The white paper was prepared by Lisa Harrington, President of the lharrington group LLC. She said: “The time has come to re-think the European medical device operating model in general and the supply chain in particular. Leading manufacturers are doing just that. They are working with their logistics service providers to reengineer their supply chains to embrace outsourcing solutions, shared services and other supply chain solutions. Meeting the twin challenges of reducing costs and delivering on service commitments is not an easy task. However, with the right partnerships, it can be done in a manner where everyone wins, including the ultimate customer and the patient.”

DHL’s portfolio of logistics services ranging from national and international parcel delivery, international express, road, air and ocean transport to industrial supply chain management. With more than 325,000 employees in over 220 countries and territories worldwide, they connect people and businesses securely and reliably, enabling global trade flows. DHL is part of Deutsche Post DHL Group. The Group generated revenues of more than €56 billion in 2014.

You can download the ‘Adding value and reducing costs: Transforming the European medical device supply chain’ white paper here:

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Aug 4, 2021

DHL Express Invests in Electric Cargo Plane Fleet

3 min
DHL Express has ordered 12 electric cargo planes from Eviation as part of its €7bn decarbonisation and sustainability programme

DHL Express has ordered 12 fully electric cargo planes to supercharge efforts in reducing carbon emissions across its US delivery network. 

The Alice eCargo planes are manufactured by Seattle startup Eviation, and are designed specifically to be configured for either cargo or passengers. The first planes are expected to be delivered to DHL Express in 2024. 

“We have found the perfect partner with Eviation as they share our purpose, and together we will take off into a new era of sustainable aviation,” said John Pearson, CEO of DHL Express. 

The purchase forms part of DHL’s €7bn investment in reducing CO2 emissions by 2030, with a zero emissions target set for 2050.  

“We firmly believe in a future with zero-emission logistics,” Pearson added. “On our way to clean logistics operations, the electrification of every transport mode plays a crucial role and will significantly contribute to our overall sustainability goal of zero emissions.”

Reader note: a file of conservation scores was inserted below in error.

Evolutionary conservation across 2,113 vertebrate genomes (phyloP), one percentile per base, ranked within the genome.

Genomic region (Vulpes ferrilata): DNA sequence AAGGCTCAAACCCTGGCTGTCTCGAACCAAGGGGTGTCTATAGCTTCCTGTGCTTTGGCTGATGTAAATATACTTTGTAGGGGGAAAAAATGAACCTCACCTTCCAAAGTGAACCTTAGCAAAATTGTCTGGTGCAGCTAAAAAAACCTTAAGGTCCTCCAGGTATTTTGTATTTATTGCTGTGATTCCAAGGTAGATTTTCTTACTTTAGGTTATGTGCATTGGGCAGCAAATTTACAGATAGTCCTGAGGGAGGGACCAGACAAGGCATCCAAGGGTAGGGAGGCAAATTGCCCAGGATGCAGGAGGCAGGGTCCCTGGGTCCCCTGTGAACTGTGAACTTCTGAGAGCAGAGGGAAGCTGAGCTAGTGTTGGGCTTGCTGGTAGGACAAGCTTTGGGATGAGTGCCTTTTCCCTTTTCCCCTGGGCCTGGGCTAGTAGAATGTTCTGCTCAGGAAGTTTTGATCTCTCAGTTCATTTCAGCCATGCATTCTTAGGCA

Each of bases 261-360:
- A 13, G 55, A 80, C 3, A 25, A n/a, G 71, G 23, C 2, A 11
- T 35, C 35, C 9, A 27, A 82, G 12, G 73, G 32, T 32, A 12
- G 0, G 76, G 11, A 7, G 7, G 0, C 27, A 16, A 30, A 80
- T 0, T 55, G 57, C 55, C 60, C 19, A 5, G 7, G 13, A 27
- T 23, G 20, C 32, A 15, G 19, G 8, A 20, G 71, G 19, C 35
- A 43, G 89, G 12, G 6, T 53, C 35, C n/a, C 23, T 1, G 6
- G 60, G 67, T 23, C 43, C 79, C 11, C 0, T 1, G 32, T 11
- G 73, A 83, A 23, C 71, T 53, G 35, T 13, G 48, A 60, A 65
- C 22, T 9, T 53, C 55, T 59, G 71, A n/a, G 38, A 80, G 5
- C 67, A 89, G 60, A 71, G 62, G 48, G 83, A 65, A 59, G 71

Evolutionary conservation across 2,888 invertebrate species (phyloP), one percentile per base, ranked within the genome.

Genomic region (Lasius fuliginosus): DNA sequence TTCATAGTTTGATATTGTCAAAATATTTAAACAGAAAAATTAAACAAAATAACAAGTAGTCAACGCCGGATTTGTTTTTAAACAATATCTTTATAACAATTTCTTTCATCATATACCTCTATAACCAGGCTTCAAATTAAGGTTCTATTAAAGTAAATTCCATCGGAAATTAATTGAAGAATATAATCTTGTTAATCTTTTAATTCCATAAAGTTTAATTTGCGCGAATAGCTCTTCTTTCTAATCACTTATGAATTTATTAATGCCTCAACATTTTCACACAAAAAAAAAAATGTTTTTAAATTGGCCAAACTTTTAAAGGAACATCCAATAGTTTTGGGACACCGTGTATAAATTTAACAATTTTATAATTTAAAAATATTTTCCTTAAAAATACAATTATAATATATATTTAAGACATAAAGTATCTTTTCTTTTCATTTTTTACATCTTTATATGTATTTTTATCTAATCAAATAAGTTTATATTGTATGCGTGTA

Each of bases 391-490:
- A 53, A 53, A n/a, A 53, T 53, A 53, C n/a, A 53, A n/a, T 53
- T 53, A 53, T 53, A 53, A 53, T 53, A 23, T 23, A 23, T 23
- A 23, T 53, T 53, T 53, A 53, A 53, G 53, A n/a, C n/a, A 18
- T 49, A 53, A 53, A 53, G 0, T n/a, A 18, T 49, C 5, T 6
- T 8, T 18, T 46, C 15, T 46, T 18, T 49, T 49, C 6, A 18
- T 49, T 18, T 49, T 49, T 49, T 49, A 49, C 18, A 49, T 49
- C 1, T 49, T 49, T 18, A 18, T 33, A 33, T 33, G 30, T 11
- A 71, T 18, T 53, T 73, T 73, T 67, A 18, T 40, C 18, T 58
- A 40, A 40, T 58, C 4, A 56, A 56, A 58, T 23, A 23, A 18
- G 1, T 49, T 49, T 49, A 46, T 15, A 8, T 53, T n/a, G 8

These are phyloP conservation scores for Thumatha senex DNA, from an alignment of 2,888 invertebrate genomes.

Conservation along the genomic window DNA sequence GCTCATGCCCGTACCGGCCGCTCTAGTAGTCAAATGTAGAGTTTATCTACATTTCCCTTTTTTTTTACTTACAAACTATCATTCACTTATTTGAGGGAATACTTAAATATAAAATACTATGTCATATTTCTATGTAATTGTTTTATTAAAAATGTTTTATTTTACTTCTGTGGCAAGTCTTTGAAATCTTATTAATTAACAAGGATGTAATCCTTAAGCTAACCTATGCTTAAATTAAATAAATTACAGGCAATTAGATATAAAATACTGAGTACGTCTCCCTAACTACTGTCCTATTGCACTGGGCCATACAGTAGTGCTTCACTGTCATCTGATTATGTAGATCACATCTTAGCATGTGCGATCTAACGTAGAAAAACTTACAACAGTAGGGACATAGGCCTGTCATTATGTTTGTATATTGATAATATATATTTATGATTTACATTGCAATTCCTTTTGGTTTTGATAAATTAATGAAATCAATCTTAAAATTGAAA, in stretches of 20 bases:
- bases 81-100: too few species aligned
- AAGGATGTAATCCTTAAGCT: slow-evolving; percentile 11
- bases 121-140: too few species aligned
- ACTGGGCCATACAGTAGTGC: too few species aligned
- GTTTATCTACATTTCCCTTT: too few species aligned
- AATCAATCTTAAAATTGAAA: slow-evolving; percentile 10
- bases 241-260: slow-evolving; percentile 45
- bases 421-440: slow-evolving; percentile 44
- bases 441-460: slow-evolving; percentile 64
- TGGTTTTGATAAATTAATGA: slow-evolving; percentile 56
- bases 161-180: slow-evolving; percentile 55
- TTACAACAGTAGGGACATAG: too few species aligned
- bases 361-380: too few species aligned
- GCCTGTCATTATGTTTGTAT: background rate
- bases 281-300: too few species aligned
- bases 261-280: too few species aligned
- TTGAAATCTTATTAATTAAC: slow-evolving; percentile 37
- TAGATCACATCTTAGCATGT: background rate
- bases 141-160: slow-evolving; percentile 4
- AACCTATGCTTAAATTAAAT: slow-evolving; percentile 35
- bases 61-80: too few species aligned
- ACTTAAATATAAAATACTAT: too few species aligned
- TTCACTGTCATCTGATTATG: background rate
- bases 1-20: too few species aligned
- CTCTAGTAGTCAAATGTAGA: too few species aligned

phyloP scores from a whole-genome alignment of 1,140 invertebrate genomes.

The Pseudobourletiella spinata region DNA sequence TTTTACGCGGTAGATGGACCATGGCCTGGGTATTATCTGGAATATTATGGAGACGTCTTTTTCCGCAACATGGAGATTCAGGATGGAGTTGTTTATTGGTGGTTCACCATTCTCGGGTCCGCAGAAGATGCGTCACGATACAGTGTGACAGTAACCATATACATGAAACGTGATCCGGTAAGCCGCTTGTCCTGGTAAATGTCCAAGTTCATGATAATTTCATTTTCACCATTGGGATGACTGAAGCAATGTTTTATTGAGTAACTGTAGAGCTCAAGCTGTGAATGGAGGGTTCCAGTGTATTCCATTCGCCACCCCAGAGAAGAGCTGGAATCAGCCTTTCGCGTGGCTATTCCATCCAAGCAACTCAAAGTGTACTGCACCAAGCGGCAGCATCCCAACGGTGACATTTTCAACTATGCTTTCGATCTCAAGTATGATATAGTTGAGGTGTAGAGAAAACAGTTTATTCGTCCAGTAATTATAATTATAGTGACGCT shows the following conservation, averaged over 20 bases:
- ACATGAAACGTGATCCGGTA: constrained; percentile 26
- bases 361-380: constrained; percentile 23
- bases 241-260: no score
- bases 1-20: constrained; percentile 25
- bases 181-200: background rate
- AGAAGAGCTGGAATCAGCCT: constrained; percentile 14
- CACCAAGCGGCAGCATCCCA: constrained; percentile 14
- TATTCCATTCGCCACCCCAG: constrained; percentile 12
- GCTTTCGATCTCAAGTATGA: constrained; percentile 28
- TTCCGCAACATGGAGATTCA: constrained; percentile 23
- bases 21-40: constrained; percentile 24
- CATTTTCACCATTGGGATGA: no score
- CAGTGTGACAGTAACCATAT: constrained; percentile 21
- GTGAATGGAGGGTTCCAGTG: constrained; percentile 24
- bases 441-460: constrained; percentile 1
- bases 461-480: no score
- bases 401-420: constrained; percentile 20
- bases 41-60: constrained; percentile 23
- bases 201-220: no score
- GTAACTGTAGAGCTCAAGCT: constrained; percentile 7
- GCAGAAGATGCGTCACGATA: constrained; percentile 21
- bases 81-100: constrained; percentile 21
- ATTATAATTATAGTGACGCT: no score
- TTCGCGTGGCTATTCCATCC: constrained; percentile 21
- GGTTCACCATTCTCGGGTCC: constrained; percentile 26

What is Eviation's Alice Aircraft? 


  • Manufacturer: Eviation
  • Capacity: 1,200kg
  • Range: 815km
  • Charge time: 30 minutes
  • Launching: 2024

Eviation’s Alice aircraft enable cargo and passenger airlines to operate zero-emission fleets. The plane can be flown by one pilot and is capable of carrying 1,200kg, with a maximum range of 815km. 

The aircraft can be fully charged in 30 minutes, which can take place while the vehicle is loaded and unloaded between flights. Eviation says that, because the aircraft has fewer moving parts - or points of failure - than traditional aircraft, they are more reliable and reduce maintenance overheads and downtime. 

“With Alice’s range and capacity, this is a fantastic sustainable solution for our global network,” said Travis Cobb, EVP Global Network Operations and Aviation for DHL Express. “Our aspiration is to make a substantial contribution in reducing our carbon footprint, and these advancements in fleet and technology will go a long way in achieving further carbon reductions.” 

How Does Alice Compare with UPS’ eVTOLs? 

DHL Express is not alone in electrifying the skies. In April, UPS announced a new fleet of eVTOL (Vertical Takeoff and Landing) aircraft, from Beta Technologies, which will enter service in 2024. 


UPS’ vehicles can carry 635kg with a 400km range and cruising speeds of up to 170mph. The eVTOLs can carry cargo to several short-hops or one long route on a single charge, and are aimed at healthcare organisation, SMEs and businesses in small or remote communities. 

“These new aircraft will create operational efficiencies in our business, open possibilities for new services, and serve as a foundation for future solutions to reduce the emissions profile of our air and ground operation,” said Juan Perez, UPS Chief Information and Engineering Officer. 

The first 10 eVTOLs will be delivered in 2024, with the option for UPS to order up to 150 more.